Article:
Dress code

Supreme Court rules against Abercrombie & Fitch in lawsuit over Muslim woman’s head scarf

Chip Somodevilla/Getty Images

The nation’s highest court on Monday ruled in favor of a woman who was suing retailer Abercrombie & Fitch refused to hire her because she wore a head scarf in observance of her Muslim faith. The legal dispute goes all the way back to 2008 when Samantha Elauf, then 17 years old, applied for a job at a children’s store owned by Abercrombie, but was ultimately denied the job because the headscarf she wears conflicted with the company’s strict “look policy.” In legal proceedings over the years, lawyers for Abercrombie argued that the company had no idea Elauf wore the scarf for religious reasons. Nevertheless, the Supreme Court voted 8-1 that the retailer had failed to accommodate Elauf’s religious needs and discriminating against her in not hiring her. Conservative Justice Antonin Scalia even remarked “This is really easy,” from the bench prior to announcing the court’s decision.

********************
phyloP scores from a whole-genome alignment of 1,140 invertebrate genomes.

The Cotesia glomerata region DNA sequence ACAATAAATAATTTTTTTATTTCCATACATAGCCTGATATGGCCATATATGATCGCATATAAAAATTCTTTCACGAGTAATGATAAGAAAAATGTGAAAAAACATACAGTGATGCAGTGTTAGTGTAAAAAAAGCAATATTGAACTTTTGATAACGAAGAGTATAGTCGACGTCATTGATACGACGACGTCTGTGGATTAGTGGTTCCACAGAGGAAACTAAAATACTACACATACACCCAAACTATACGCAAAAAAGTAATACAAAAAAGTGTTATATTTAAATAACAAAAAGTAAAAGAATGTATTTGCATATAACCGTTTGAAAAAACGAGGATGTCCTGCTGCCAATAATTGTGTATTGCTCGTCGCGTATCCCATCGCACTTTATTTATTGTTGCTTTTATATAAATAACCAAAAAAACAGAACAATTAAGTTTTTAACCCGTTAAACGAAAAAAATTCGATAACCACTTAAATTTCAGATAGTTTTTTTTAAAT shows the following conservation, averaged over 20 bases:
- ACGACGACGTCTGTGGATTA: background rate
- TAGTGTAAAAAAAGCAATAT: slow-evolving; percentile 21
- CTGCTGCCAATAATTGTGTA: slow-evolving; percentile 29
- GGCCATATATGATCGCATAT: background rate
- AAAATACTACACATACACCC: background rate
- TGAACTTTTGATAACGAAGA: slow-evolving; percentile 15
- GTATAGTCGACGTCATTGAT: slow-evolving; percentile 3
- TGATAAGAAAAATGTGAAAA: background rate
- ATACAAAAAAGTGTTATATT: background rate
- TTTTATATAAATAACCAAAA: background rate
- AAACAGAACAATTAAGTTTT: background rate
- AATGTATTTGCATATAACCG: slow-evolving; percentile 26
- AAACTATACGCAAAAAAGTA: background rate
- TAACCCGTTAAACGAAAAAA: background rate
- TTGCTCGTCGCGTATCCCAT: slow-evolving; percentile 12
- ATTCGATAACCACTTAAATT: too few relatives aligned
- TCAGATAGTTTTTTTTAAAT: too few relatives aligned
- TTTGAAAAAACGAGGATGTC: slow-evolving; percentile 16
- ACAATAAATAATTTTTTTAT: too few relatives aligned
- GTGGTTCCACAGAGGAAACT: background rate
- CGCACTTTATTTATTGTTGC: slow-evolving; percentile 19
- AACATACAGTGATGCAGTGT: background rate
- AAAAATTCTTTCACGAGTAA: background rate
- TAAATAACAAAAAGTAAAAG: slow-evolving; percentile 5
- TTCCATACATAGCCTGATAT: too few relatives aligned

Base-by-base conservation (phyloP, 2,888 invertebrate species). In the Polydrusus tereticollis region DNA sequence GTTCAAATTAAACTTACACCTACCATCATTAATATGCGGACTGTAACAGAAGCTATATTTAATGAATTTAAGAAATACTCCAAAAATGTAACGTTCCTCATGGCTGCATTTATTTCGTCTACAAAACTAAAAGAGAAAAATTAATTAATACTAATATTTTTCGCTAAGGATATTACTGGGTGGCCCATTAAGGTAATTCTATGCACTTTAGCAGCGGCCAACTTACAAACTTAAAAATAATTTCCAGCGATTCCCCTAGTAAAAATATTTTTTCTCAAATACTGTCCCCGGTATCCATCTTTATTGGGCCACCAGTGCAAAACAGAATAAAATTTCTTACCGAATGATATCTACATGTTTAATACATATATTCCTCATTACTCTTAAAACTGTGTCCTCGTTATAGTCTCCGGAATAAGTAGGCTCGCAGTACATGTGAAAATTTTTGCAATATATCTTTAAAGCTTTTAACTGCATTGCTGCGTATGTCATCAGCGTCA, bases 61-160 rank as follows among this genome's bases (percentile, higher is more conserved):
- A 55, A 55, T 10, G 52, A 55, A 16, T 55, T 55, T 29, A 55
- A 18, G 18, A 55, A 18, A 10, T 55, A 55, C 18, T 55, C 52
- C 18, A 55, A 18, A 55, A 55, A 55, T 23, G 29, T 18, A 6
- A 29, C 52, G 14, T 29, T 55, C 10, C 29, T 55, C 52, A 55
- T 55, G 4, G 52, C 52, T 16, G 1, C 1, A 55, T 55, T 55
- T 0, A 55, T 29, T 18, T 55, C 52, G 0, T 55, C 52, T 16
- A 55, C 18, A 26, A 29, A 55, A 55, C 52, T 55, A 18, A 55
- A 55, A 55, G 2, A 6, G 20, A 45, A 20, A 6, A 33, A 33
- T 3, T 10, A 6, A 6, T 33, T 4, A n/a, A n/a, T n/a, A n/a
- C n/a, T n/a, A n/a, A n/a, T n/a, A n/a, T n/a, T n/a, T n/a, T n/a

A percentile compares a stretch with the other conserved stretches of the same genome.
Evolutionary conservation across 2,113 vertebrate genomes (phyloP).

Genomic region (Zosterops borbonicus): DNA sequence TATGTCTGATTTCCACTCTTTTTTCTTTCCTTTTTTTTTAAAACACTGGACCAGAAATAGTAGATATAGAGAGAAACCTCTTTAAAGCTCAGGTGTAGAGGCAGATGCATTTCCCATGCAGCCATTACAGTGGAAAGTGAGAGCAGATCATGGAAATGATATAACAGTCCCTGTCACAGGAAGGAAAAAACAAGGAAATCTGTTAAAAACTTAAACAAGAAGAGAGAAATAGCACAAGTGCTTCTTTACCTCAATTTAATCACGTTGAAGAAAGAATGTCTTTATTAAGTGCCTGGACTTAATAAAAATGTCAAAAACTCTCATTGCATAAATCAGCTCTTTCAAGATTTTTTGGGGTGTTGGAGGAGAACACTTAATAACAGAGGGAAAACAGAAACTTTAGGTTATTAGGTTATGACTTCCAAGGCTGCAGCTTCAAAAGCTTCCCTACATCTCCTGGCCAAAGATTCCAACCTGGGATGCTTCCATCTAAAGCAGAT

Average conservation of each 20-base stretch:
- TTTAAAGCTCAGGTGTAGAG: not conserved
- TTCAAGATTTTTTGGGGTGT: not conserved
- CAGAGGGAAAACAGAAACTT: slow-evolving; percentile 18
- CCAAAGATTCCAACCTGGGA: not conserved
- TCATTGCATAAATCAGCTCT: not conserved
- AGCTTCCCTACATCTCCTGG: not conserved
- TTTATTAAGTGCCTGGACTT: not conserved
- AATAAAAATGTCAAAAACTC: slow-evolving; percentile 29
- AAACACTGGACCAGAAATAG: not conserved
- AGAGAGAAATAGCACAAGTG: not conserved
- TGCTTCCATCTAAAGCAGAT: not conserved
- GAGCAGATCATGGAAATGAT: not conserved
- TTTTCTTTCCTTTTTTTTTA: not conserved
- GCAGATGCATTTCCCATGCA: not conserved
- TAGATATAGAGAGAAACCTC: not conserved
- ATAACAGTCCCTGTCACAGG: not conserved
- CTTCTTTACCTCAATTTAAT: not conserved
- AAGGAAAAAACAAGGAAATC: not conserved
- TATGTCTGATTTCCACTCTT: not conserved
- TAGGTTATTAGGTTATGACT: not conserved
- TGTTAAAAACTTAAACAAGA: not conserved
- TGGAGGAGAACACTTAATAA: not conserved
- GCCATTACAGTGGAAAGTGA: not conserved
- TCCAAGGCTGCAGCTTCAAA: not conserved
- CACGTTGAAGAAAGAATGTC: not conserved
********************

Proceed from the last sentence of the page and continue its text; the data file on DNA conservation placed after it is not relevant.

Read the full story at The New York Times.

Leave a Reply

Your email address will not be published. Required fields are marked *